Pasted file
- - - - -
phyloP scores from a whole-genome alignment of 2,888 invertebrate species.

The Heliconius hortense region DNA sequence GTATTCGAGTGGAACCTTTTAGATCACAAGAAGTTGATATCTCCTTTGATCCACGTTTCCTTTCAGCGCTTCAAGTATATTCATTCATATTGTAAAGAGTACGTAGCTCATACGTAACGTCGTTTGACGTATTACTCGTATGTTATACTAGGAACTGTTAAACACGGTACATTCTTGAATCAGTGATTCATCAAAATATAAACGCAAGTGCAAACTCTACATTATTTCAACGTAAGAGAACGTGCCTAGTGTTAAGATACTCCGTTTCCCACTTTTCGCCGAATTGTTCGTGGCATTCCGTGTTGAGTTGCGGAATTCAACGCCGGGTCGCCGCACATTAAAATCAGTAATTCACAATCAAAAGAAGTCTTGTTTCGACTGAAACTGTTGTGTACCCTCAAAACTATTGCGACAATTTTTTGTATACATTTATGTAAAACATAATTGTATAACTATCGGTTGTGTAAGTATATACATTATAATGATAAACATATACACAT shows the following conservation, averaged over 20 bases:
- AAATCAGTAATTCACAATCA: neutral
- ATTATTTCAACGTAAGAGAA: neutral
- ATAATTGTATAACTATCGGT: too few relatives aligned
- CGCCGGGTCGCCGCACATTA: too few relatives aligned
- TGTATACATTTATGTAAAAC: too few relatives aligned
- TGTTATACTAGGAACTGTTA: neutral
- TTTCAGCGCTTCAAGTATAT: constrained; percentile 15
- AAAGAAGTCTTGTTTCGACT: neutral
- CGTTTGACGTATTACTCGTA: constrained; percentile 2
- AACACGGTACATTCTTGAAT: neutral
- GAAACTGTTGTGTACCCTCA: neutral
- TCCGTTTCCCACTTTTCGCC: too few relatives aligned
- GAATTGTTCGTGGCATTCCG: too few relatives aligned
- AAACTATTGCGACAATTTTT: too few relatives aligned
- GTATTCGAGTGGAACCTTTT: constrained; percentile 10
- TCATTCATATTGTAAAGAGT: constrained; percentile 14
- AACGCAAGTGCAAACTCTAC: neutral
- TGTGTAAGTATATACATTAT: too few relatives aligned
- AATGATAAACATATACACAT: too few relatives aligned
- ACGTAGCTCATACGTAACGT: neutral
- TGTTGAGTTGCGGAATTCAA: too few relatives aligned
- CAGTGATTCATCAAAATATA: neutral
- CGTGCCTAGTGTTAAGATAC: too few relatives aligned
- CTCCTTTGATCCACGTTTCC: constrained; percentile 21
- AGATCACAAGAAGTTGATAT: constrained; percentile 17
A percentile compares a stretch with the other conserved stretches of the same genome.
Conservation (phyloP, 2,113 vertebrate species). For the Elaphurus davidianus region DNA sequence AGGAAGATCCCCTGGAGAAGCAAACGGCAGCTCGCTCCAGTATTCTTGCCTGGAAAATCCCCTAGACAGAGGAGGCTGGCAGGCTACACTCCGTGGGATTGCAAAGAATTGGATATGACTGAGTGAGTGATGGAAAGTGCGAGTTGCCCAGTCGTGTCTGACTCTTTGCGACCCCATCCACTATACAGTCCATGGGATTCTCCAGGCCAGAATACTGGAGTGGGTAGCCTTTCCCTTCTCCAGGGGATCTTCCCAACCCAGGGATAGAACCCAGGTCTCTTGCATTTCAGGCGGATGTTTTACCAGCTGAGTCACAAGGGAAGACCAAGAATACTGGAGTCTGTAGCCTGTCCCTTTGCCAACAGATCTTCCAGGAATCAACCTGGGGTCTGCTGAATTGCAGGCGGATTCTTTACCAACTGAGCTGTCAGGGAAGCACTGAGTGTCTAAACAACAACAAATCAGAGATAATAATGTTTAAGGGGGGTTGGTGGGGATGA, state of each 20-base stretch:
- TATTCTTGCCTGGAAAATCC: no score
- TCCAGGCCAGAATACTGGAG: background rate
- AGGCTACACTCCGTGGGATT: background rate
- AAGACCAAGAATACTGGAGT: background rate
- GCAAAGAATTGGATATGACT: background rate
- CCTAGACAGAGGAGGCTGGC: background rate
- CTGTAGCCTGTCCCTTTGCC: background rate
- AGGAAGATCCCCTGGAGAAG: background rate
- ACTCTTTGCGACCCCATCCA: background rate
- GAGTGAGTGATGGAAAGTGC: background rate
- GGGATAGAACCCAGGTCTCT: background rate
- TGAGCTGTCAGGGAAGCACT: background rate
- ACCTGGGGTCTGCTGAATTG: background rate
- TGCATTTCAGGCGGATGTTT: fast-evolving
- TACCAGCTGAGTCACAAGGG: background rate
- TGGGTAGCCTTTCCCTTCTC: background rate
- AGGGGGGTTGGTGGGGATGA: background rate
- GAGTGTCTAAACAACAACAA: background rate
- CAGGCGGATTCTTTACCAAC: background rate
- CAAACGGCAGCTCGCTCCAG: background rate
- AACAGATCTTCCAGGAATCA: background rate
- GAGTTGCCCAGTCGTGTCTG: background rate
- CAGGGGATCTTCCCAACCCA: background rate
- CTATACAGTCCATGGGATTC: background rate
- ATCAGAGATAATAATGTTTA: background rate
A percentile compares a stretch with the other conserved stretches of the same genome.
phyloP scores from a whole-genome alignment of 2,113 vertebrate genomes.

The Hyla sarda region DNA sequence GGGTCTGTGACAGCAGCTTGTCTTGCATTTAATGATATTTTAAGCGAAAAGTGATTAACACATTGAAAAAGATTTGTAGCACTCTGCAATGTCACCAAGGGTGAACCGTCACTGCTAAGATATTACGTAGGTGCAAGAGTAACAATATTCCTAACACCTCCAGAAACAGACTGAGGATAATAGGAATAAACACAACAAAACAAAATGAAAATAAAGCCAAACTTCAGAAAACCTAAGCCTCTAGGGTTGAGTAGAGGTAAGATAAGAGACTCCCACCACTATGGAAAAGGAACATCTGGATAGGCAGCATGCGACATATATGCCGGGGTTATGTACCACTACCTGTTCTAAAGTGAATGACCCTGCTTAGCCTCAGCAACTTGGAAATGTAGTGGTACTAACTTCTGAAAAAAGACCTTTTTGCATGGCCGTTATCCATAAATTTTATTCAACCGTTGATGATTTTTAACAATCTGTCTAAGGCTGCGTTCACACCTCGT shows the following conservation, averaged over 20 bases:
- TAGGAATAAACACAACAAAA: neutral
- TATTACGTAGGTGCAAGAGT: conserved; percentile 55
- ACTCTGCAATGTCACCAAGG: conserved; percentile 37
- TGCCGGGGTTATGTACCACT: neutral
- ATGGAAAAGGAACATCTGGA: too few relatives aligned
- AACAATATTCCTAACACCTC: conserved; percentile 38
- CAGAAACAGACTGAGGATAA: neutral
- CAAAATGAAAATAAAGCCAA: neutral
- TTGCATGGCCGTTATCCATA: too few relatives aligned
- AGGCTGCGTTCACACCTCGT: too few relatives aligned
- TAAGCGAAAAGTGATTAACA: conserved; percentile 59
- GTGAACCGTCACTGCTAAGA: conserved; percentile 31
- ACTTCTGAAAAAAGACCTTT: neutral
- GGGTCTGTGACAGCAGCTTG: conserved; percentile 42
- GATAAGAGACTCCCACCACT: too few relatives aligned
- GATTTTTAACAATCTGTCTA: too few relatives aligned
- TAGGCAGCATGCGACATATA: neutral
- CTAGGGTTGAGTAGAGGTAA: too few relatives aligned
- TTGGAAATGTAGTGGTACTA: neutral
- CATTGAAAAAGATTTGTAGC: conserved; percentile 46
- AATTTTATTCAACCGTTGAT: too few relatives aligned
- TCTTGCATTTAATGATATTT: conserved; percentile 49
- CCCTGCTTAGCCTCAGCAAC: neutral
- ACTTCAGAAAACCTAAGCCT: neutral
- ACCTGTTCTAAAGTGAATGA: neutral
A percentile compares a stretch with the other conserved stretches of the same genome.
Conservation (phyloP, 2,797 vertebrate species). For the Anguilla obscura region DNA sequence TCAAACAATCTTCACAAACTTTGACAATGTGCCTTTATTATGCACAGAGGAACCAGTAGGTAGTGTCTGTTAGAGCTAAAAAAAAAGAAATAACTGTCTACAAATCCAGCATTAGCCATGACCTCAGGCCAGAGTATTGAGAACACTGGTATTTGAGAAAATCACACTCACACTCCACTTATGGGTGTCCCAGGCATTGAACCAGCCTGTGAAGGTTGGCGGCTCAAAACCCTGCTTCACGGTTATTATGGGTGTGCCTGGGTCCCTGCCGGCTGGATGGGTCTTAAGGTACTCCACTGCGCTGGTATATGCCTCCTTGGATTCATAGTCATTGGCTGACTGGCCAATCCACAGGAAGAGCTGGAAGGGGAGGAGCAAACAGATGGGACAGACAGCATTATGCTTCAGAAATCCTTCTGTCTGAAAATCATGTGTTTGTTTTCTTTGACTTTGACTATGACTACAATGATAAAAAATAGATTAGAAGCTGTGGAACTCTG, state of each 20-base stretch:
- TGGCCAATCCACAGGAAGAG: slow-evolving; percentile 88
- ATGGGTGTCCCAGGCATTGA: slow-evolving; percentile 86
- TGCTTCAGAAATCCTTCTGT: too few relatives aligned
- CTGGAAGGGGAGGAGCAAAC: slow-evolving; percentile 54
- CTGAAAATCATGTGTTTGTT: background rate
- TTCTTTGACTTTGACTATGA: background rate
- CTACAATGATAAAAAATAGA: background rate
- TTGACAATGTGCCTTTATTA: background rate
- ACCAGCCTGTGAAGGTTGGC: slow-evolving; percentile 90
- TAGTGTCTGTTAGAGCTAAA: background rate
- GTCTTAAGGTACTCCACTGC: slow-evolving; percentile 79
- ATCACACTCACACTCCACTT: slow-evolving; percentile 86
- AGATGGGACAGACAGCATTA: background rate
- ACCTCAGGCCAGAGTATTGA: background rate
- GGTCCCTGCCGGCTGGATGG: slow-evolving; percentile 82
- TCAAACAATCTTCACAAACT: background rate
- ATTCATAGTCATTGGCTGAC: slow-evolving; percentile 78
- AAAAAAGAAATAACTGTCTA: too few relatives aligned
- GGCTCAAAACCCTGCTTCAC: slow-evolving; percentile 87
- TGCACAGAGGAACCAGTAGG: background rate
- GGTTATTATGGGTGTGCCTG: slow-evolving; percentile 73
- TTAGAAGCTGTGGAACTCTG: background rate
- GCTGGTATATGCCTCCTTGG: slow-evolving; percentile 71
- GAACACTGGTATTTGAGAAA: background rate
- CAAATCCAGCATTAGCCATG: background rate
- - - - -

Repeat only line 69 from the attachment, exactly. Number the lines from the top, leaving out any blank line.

- GTGAACCGTCACTGCTAAGA: conserved; percentile 31